This is a simple binary perceptron demo. Choose a classification color by clicking on the appropriate button, and click on the screen to add a new point. See the instructions below for help.
Perceptron output value for last point added: ---
Hint: Bad results? Try clicking the "Train" button several times!
The Blue and Red buttons are color class selectors. Click on the other color to start adding points of that class instead. Click Reset to remove all points and reset the perceptron.
As you add points, the perceptron will attempt to classify them based on their color. The line will be drawn where the perceptron believes the two classes are divided. More points may improve classification.
Each time you add a point, the perceptron's raw output value will be displayed. This value is used to identify which group the point belongs to. Values that are close to 0.5 imply a prediction with less certainty. The color of the number coincides with the predicted class of the point.
The perceptron is trained in real time with each point that is added. However, you can click the Train button to run the perceptron through all points on the screen again. This may improve the classification accuracy.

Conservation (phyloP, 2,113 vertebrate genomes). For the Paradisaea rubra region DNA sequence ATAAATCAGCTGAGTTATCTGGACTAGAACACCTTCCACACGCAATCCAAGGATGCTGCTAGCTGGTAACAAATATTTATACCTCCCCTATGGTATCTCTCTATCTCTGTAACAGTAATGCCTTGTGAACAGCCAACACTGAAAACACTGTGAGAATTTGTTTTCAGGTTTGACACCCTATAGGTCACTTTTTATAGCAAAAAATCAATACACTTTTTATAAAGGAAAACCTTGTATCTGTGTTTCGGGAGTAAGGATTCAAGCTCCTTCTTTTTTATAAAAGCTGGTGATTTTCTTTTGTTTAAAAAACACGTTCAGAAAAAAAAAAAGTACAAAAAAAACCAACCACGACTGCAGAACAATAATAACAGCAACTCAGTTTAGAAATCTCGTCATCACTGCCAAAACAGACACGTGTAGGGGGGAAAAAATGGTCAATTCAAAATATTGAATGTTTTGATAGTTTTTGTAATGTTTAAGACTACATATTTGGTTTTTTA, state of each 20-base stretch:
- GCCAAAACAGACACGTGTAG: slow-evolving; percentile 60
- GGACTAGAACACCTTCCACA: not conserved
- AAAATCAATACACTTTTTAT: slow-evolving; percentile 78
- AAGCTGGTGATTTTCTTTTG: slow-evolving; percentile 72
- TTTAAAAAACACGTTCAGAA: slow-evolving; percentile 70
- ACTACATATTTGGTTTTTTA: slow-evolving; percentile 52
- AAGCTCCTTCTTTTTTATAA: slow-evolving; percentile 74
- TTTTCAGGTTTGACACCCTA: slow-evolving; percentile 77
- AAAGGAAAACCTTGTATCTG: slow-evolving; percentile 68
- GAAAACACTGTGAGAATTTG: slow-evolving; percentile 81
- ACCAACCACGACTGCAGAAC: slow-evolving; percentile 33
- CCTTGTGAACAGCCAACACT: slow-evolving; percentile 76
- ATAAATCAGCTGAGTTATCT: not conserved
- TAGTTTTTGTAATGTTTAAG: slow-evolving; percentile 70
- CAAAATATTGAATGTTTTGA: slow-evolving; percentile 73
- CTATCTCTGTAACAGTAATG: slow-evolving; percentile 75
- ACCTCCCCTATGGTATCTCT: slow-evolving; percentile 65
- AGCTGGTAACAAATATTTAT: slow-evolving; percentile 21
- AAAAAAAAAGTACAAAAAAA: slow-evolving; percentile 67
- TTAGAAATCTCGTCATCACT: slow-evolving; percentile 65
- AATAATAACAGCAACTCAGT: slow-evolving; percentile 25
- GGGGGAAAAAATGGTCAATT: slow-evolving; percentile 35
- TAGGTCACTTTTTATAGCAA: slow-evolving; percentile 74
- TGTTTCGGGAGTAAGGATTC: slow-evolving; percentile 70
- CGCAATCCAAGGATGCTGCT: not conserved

Alternatively, you can click Retrain. This will clear the perceptron's learned weights and re-train it from scratch. However, keep in mind that more training epochs (training several times) will usually improve results.
Finally, you can click Classify, which will draw circles around each point indicating which class the perceptron believes said point belongs to. This visualization can give insight into why the line is positioned the way it is.
The Learning Rate box allows you to set a learning rate value between 0 and 1 (other values will be ignored). The learning rate controls how much the weights change in each training iteration. A higher learning rate may increase training speed. This value does not matter much in the case of a single perceptron, but in more compex neural networks, the algorithm may diverge if the learning rate is too high due to oscillations.
Above: a diagram of the perceptron used in this example.